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The Restoration

After the execution of Charles I in 1649, Charles II spent much of the time in exile until 1660 when he was proclaimed king. He sailed from Scheveningen on the Dutch coast to Dover, and on 29 May 1660, entered London in triumph. Less than a year later Charles II staged an extravagant coronation. The royal regalia, which had been melted down by the Parliamentarians, was remade and the magnificent procession, ceremony and banquet were performed in accordance with ancient tradition. Describing the splendours of the coronation in his diary, Samuel Pepys concluded that ‘I may now shut my eyes against any other objects, or for the future trouble myself to see things of state and shewe, as being sure never to see the like again in this world’.
Almost immediately, the new king set about reinstating the royal ceremonies that had been abandoned during the Commonwealth: the medieval custom of ‘touching for the king's evil’, the rituals of the Chapel Royal and the traditions of the Order of the Garter, the highest and oldest order of chivalry in England. These events, with their magnificent pageantry, were powerful representations of royal authority.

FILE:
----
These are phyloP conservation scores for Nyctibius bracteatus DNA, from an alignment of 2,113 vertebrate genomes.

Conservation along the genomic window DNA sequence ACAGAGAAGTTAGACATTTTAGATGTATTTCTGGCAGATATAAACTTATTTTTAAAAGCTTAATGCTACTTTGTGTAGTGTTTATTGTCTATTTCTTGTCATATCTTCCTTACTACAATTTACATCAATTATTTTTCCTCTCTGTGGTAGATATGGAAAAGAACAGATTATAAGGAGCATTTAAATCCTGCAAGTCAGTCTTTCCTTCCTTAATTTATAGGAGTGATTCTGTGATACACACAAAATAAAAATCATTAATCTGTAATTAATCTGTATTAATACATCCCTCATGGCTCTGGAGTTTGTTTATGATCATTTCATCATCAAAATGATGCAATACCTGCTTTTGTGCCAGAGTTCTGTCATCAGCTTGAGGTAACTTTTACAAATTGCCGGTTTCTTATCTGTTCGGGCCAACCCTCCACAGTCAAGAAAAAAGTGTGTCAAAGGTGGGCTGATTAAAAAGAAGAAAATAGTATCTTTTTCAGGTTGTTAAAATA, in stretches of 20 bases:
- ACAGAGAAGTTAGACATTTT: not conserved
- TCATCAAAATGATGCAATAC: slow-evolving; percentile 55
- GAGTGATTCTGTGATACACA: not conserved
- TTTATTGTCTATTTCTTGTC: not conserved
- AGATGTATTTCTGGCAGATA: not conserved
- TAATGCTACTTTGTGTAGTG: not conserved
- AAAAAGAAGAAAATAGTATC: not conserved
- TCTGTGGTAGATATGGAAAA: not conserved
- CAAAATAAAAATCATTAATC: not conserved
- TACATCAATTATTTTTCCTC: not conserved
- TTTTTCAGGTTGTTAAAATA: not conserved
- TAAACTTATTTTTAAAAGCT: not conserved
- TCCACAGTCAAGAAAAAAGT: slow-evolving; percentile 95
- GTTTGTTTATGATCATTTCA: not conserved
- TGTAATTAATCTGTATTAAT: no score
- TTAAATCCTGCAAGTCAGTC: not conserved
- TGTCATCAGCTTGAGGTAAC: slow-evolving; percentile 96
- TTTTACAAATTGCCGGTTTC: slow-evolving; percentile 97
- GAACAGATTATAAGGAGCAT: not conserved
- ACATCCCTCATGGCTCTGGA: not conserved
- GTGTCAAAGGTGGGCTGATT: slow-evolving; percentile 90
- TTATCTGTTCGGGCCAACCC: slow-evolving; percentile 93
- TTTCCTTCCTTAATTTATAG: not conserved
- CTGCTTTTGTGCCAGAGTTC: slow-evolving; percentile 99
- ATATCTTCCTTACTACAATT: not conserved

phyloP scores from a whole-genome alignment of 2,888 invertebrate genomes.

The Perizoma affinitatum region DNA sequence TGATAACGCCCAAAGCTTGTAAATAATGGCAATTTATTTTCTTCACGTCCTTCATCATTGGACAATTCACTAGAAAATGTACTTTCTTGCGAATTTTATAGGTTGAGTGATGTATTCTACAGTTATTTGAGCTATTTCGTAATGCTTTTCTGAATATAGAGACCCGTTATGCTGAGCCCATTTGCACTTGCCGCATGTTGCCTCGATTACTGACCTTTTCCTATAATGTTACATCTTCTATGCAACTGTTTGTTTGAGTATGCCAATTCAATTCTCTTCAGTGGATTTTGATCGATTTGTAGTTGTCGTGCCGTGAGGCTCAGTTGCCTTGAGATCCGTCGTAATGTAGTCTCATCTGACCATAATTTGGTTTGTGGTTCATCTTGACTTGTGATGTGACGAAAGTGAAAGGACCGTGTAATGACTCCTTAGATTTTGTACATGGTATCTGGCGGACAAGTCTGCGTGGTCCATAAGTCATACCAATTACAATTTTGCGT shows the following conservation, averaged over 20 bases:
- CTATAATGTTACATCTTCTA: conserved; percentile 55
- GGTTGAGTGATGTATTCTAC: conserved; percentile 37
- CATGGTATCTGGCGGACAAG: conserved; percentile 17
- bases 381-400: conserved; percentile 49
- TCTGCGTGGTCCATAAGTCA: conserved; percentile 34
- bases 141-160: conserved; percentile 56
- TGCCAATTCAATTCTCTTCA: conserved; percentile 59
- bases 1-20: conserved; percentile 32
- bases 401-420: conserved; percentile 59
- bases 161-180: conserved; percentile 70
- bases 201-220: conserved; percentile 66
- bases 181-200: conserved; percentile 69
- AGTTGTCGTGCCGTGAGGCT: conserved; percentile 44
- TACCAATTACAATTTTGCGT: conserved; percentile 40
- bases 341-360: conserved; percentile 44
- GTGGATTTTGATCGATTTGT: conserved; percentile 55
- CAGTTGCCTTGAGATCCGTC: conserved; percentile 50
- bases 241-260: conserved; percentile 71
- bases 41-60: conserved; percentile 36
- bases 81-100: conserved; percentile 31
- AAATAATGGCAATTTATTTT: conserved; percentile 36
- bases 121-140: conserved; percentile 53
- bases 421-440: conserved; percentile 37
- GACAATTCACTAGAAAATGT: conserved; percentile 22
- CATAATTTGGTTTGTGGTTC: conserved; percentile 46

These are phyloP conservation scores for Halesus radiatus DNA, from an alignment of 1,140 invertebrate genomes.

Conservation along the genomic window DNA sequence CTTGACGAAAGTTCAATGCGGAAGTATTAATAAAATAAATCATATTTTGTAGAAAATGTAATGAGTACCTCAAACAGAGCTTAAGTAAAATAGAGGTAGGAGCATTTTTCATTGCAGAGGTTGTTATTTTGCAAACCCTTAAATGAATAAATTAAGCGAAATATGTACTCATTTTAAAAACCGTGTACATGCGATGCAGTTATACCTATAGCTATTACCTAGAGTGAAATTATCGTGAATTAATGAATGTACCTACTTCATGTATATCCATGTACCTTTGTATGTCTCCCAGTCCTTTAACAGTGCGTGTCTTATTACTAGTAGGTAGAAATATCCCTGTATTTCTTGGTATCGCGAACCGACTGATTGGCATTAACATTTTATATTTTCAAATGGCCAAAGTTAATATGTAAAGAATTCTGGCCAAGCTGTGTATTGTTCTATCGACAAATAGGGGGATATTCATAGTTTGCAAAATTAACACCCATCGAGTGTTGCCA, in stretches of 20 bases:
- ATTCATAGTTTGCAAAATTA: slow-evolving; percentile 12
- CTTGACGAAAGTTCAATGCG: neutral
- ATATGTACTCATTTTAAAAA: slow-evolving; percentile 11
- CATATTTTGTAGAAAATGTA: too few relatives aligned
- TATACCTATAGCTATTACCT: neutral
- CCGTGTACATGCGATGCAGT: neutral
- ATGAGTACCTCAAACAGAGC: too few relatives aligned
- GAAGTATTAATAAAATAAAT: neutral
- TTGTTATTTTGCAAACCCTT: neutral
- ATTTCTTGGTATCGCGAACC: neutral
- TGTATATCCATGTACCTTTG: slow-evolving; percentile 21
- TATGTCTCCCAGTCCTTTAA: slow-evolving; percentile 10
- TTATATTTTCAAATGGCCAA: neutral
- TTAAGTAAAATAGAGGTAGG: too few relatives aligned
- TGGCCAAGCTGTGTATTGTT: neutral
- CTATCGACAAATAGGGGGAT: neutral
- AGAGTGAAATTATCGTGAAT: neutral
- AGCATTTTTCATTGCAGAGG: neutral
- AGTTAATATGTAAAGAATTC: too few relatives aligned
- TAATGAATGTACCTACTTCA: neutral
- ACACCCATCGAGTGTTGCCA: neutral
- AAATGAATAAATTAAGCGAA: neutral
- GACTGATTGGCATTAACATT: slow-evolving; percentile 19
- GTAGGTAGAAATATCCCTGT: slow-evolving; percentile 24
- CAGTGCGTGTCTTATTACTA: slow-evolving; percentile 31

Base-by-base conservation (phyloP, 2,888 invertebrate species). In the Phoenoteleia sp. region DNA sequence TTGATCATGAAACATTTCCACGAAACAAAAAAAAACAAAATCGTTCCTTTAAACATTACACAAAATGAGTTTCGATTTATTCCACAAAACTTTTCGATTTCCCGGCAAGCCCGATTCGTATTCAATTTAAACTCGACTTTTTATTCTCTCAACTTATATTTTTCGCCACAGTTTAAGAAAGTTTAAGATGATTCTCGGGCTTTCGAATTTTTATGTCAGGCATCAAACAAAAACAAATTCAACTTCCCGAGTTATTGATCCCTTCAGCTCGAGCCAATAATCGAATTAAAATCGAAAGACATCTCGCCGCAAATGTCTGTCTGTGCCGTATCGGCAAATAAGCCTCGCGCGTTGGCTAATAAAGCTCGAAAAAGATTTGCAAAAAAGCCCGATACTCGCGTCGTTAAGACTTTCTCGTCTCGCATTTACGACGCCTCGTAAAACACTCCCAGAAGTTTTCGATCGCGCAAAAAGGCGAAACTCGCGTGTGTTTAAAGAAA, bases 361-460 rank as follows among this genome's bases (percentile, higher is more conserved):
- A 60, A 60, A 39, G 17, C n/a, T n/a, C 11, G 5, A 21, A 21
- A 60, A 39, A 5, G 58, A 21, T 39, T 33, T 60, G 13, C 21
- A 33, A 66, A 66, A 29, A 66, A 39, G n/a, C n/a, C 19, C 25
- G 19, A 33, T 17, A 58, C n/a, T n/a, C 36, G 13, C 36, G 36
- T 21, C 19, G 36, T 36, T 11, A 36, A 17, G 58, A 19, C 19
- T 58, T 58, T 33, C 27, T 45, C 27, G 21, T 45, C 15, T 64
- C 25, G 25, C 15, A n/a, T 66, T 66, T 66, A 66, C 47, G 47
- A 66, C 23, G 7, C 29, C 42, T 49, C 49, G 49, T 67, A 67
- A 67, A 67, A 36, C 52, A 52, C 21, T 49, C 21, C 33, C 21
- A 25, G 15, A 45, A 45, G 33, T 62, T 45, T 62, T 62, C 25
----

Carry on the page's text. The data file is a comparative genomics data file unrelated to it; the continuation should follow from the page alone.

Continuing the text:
The income from your ticket contributes directly to The Royal Collection Trust, a registered charity. The aims of The Royal Collection Trust are the care and conservation of the Royal Collection, and the promotion of access and enjoyment through exhibitions, publications, loans and educational activities.